In December 2008, after a semester studying abroad in Europe, I spent a week roving the historic streets of London before returning home to the States. With a thin wallet that is common enough for students at the end of their study abroad semesters, I found the publicly funded, free-admission museums of London particularly alluring.
While wandering the corridors of South Kensington’s Science Museum, I came across a display that evoked feelings previously unfamiliar to me as a museum visitor. Initially, the display labeled “euthanasia machine” sparked within me a morbid fascination, however, that initial curiosity quickly turned to horror and discomfort at being in such close proximity to (what I had initially thought was a model) the original euthanasia machine, developed by Australian Dr. Nitschke, nicknamed “Dr Death”.
Believed to be the first machine used to legally kill ill people, it was strangely unsettling to gaze upon the same computer screen that four other human beings had used to command their own deaths. Then, upon recovering from my original shock, I also found it slightly offensive that they would put a tool for suicide on display at a museum that is frequented by families and schoolchildren. Not surprisingly, I was not the first to think so.
Later, I found out that when the exhibit was first put on display in 2000, it was no less controversial.
Ann Winterton, a Conservative Member of the British Parliament, sharply criticized the museum’s decision to put the exhibit on display, “I don’t think it falls within the remit of the Science Museum to stimulate debate and I don’t think it’s appropriate. I’m rather surprised by the lack of sensitivity about this very important matter shown by those who have decided to put this macabre and horrible piece of equipment on show.”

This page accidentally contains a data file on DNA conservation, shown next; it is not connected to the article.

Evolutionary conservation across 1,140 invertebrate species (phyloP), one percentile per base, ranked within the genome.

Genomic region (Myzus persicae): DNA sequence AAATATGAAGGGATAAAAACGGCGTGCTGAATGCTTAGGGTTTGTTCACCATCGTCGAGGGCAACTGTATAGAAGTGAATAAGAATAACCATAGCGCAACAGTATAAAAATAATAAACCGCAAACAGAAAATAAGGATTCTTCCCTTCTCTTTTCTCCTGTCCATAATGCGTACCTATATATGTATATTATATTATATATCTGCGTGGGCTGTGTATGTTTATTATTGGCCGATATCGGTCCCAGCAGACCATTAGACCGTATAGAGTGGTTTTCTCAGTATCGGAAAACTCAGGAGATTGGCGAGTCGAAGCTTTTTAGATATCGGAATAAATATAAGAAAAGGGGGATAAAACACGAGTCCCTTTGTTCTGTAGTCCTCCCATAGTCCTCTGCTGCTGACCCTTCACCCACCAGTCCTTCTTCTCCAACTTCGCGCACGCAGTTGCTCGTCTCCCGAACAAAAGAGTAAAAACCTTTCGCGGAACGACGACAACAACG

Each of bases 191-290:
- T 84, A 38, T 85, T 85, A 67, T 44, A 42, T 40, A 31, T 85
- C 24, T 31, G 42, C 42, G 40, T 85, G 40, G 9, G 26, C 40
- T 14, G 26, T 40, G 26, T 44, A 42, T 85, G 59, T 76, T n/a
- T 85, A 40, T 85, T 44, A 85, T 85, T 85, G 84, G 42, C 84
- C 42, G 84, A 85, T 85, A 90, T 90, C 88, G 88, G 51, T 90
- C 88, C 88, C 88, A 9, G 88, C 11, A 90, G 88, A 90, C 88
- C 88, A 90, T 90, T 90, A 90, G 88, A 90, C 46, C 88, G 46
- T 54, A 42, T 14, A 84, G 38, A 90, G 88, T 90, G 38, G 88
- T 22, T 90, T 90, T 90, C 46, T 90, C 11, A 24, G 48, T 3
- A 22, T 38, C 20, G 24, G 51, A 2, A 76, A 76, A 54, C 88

Back in 2000, Ms. Winterton described this exhibit as yet another example in which England continued to the slide toward euthanasia. Unfortunately, she was right on the mark.
LifeNews reported yesterday that there seems to be a strong surge from activists in Britain to legalize “assisted suicide”. It seems the days when Britain wanted a death machine for their museums are but a pleasant memory, now activists are pushing to add them to their hospitals.
Perhaps even more troublesome, is that this demand for assisted suicide, which was first reserved for the terminally ill, is now being promoted more and more for the disabled. And because of Euthanasia’s illegality in Britain, a phenomenon known as ‘suicide tourism’ has started to become more popular.
Suicide tourism can be described as citizens who desire assisted suicide, yet live in countries where it is illegal, and therefore travel to a country in which euthanasia is performed.
American bioethicist Wesley J. Smith describes how assisted suicide is quickly widening its scope, “The most notorious cases of suicide tourism, such as Daniel James, a young man taken to Switzerland by his parents after a sports injury left him totally paralyzed, involved people with disabilities, not the terminally ill. And even those bills that did so limit the license proposed to the dying, were never intended remain so restricted. Rather, the dying were the foot in the door.”
“Assisted suicide/euthanasia is not about terminal illnesses. It never has been,” Smith concludes, adding, “The philosophy that underlies the movement–radical individualism and that killing is a proper means of ending human suffering–make it impossible to limit euthanasia to the dying and remain consistent to values.”
I will say that if the museum curator intended for the exhibit to have a lasting effect on its viewers, he was successful in my case. For some, the exhibit might be a vision for the future. For myself, it is a warning from the past that the sanctity of life must be fought for, to ensure that in the future, museums are the only place suicide machines are used.